HyperWRT (Thibor) Firmware This firmware is based on original one with added features.


Note: while this firmware is working and functional, it is no longer being updated. You might want to choose another one unless there's a specific reason that you want to use HyperWRT for.

HyperWRT "Thibor" firmware is based on the source of default one from Linksys, but it has many more features, such as adjusting of wireless transmitting power (in other words, boosting the signal strenght), increased port forwarding and QoS application fields, command shell, startup and firewall scripts, and more.

Since it's based on default Linksys WRT54GL firmware, it even uses the same web interface, which is easy to understand and use. It's an "upgrade" from default firmware in many ways.

The first thing I noticed is that it solved Azureus problem immediately. By default, it sets the connection limit to 2048, and that can be increased even further.

You can also be sure that you won't run out of fields for port forwarding or QoS settings, as this firmware has much more of them.

The QoS settings have a new feature, and that is L7 filter. Instead of setting up QoS by port number, you can use packet type filtering. This firmware has a nice list of applications and games which you can choose to prioritize. However, please note that L7 filtering uses more processing power than filtering by ports, so you might want to assign priorities using ports where possible.

For example, I set Azureus to use port 41111, and assigned Low priority to it, so it wouldn't clog up my connection. Next, I assigned Highest priority to ports 1200, 27030-27050 and 27000-27015, which Counter Strike uses. Finally, I gave High priority to Skype. Since Skype uses random ports, I just chose Skype from L7 filter drop-down list. I also prioritized my connection over my neighbors, by using Ethernet port priorities - I'm just evil that way :-)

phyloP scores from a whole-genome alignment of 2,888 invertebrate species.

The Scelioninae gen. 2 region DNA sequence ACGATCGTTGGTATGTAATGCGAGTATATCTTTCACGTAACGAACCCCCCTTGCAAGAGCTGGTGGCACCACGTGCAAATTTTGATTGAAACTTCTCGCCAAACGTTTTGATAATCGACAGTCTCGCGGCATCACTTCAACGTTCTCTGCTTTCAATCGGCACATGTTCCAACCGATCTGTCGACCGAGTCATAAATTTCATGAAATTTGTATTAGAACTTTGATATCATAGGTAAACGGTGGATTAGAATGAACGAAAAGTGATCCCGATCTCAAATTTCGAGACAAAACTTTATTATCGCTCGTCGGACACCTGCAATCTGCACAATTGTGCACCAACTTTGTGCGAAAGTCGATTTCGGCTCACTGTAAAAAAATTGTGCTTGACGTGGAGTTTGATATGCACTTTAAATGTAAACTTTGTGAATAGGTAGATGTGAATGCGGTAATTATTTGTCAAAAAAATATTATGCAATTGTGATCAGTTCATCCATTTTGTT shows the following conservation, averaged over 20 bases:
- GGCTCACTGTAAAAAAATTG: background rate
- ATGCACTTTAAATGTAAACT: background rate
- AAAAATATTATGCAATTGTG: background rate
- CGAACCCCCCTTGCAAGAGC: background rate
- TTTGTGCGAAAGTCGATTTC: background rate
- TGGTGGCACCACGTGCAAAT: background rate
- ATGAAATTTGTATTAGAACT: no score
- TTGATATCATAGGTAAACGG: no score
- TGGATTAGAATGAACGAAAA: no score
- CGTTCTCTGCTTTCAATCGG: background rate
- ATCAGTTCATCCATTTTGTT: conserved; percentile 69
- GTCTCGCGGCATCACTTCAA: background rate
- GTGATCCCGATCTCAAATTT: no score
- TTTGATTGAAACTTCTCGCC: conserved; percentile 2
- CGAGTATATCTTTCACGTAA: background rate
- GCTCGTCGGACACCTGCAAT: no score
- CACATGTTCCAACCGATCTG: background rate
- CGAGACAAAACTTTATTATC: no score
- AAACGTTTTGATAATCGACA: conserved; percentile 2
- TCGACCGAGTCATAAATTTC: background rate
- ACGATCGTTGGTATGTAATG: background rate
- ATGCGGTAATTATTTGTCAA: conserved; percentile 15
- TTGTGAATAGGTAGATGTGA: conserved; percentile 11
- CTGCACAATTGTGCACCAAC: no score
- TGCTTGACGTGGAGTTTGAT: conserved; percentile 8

The CSS QoS test went well, and the results were very similar to those of default Linksys firmware. That was to be expected, since it's based on it.

There were several other neat features I noticed, such as overclocking (you can do that using command line, by executing #nvram set clkfreq=216). As you can see, I overclocked mine to 216 MHz from default 200 MHz, because I noticed P2P programs tend to use a lot of CPU, and it often goes close to 100% when both my and my neighbor's PCs are using the internet heavily. It runs stable and doesn't overheat at all, but still, do it at your own risk!

Overall, this is a great firmware for WRT54GL router, and I recommend it to novice users who want more features than default installation offers, and a working QoS that is very simple to set up.


Max said...

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